“Living Life Healthy with Lupus: Looking and Feeling Good” 2014
As part of Lupus Awareness Month, the S.L.E. Lupus Foundation collaborated with the Hospital for Special Surgery’s (HSS) Lupus Support Programs to hold the 7th annual “Living Life Healthy with Lupus: Looking and Feeling Good” wellness event.
Many people with lupus brought along a family member or friend to enjoy a day focused on feeling good. Complimentary sessions with makeup artists, massage therapists, and hairstylists, as well as a presentation on healthy eating made for a full day of wellness.
Good, Better, Best: Making the Right Food Choices
People with lupus are at a higher risk than the general population for other health problems. Clinical nutritionist Laura Gibofsky, MS, RD, CDN from the HSS Department of Food & Nutrition Services noted that there are no foods that can cause or cure lupus. But she pointed out that a well-balanced diet can help lower risk for heart disease as well as reduce inflammation, combat side effects of medications, achieve a healthy weight, and maintain strong bones and muscles.
Here are just a few tips from Laura for making the right food choices:
- Eat good fats like plant based foods such as nuts, olives and avocados.
- Avoid fatty cuts of meat and poultry with the skin on.
- Use olive, canola, corn, soybean, safflower, sunflower and flax oils over coconut and palm oil and margarine and vegetable shortening.
- Make sure half your grains are whole grains. Look for labels where the first ingredient is whole wheat flour or 100% whole wheat flour.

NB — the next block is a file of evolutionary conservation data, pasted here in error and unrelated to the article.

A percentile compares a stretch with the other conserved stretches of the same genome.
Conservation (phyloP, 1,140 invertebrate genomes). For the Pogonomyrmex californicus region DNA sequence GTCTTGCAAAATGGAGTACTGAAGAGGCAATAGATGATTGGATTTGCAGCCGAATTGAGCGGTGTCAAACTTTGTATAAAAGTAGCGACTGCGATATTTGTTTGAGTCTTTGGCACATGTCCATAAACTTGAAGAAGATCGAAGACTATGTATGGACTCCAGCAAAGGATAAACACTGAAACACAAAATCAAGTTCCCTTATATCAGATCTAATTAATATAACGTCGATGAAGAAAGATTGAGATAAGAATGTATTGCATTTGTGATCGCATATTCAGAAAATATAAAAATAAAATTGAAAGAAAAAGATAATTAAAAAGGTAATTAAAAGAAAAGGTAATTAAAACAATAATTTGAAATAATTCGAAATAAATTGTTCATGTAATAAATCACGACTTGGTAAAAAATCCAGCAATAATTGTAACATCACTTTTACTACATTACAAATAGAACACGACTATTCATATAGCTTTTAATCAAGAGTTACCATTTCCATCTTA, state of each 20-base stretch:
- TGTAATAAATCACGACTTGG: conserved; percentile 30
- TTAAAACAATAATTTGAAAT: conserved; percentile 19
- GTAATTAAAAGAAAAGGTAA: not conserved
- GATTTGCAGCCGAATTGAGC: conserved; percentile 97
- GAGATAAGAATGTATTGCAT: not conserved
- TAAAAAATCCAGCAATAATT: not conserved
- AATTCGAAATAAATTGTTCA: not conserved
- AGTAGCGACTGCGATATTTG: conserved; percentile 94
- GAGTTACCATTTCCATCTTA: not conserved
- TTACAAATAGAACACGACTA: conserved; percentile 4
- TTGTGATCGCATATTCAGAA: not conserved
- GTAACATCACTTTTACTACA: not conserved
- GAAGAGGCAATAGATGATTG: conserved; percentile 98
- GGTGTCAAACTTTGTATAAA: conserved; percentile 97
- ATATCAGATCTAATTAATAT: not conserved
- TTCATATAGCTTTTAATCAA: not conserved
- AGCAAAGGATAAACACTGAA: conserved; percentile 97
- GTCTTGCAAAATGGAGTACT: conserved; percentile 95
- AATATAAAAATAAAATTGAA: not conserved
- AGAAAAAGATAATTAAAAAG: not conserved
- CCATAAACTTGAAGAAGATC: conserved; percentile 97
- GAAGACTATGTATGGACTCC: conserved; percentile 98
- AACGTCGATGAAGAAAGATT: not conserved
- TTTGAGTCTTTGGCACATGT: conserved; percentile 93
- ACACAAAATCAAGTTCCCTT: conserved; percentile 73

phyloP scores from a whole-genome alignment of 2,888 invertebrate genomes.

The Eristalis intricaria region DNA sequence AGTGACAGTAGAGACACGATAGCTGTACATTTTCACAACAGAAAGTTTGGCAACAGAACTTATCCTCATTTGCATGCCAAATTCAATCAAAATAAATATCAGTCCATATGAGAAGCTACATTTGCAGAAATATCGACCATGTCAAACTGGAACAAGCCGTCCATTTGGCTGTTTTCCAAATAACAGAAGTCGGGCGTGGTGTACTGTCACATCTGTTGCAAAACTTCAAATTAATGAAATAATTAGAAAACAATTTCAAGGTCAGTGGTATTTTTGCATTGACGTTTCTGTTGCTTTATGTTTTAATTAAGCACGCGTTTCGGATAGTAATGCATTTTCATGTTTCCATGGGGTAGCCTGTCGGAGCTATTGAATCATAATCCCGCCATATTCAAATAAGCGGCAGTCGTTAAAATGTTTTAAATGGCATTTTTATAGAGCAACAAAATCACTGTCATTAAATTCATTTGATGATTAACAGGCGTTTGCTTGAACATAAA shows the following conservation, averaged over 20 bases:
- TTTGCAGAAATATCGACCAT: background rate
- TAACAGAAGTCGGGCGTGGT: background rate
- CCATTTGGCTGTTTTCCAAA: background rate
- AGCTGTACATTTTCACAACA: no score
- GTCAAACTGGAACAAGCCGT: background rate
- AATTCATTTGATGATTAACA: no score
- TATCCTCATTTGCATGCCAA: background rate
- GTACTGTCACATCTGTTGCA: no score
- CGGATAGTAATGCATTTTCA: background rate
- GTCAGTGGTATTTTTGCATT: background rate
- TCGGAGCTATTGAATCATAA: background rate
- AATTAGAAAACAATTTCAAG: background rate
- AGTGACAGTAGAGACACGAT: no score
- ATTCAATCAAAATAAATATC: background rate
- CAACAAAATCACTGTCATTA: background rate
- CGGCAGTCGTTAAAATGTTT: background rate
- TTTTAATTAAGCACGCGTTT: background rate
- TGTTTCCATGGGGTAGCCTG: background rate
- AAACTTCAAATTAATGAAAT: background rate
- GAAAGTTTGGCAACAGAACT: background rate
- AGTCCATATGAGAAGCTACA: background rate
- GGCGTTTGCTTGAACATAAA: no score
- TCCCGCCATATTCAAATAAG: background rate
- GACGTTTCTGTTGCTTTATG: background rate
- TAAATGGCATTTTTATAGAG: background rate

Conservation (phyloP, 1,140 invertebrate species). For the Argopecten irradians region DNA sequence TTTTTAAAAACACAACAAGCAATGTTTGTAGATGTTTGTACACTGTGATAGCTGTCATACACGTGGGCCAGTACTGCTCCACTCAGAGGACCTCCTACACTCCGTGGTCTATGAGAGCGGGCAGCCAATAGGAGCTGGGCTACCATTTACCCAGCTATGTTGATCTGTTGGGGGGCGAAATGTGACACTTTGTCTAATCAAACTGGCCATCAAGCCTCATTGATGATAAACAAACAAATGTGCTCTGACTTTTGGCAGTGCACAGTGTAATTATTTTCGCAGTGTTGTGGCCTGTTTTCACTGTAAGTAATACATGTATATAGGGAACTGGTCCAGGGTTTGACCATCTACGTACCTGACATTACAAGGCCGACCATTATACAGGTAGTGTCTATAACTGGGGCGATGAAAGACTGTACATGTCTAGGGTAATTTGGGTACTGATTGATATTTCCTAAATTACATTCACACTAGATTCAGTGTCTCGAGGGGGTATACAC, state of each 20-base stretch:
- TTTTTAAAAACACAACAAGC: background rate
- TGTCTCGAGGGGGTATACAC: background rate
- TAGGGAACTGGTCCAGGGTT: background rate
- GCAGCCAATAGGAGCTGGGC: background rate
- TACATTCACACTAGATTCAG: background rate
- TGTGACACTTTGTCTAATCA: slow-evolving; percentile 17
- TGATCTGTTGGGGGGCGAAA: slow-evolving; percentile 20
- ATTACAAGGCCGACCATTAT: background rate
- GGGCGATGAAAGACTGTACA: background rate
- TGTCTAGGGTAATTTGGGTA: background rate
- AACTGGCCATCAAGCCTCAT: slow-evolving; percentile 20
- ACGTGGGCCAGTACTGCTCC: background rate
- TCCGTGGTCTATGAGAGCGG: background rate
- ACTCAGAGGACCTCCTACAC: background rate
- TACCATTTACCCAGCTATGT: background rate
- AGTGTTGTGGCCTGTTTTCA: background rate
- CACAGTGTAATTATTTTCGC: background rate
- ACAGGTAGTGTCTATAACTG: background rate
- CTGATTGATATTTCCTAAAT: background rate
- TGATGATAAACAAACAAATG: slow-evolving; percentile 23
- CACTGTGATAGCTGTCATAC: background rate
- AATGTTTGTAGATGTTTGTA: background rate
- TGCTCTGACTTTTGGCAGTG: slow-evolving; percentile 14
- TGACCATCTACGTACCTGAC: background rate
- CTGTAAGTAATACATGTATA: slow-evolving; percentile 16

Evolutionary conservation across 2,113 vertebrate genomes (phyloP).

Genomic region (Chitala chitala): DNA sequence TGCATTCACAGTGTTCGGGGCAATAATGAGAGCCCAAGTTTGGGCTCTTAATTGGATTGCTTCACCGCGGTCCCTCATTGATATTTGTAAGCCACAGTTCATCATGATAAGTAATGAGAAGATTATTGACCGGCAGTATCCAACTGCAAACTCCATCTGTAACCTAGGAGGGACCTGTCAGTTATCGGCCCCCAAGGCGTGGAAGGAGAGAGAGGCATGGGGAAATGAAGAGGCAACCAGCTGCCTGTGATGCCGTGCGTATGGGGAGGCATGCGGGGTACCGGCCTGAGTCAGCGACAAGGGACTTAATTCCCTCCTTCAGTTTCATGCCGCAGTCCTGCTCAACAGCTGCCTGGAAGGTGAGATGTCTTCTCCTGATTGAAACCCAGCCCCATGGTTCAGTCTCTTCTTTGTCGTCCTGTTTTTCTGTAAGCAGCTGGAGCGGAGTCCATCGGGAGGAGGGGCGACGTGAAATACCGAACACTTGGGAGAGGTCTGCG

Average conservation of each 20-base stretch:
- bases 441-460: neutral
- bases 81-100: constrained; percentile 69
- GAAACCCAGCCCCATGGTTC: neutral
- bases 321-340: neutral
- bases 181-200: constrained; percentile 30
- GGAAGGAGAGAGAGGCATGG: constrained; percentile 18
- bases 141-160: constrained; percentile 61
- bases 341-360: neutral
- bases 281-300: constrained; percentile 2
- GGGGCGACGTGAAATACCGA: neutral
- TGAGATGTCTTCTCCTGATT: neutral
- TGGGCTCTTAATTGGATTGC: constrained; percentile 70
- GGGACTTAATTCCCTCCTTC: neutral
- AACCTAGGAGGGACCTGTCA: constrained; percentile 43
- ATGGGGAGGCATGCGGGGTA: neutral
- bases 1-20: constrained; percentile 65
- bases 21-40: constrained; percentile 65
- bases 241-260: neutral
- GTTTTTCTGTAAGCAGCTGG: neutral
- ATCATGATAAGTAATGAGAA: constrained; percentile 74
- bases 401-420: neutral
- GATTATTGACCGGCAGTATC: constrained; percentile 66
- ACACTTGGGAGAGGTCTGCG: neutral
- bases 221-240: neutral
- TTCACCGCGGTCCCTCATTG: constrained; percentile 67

- Eat more fruits and vegetables.
- Reduce sodium intake. Eat fresh, frozen or canned vegetables that have no salt added.
- Keep hydrated by drinking at least 8 cups of water a day.
Simple Tasks Awareness Campaign
All attendees received a tote bag donated by the American College of Rheumatology’s Simple Tasks campaign. Simple Tasks aims to raise awareness of all rheumatic diseases, including lupus. Included was a pin of a bent fork which has become a symbol of the campaign representing how rheumatic diseases can make life’s simplest tasks like eating difficult.
Many attendees enjoyed a free back massage. Massage therapy can be expensive, but check out the Massage Therapy Resource Guide for a list of American Massage Therapy Association massage therapists in the NYC area who offer massage therapy on a sliding scale based on income. Read this article from Samantha Paige-Graeber, LMT, AMTA NY Chapter Community Service Massage Team Chairperson on what to look for in a massage therapist.
Special thanks to the volunteers:
American Massage Therapy Association NY Chapter’s Community Service Massage Team
Mary Kay Cosmetics
Stacey Brown and the Hair Design Institute of Manhattan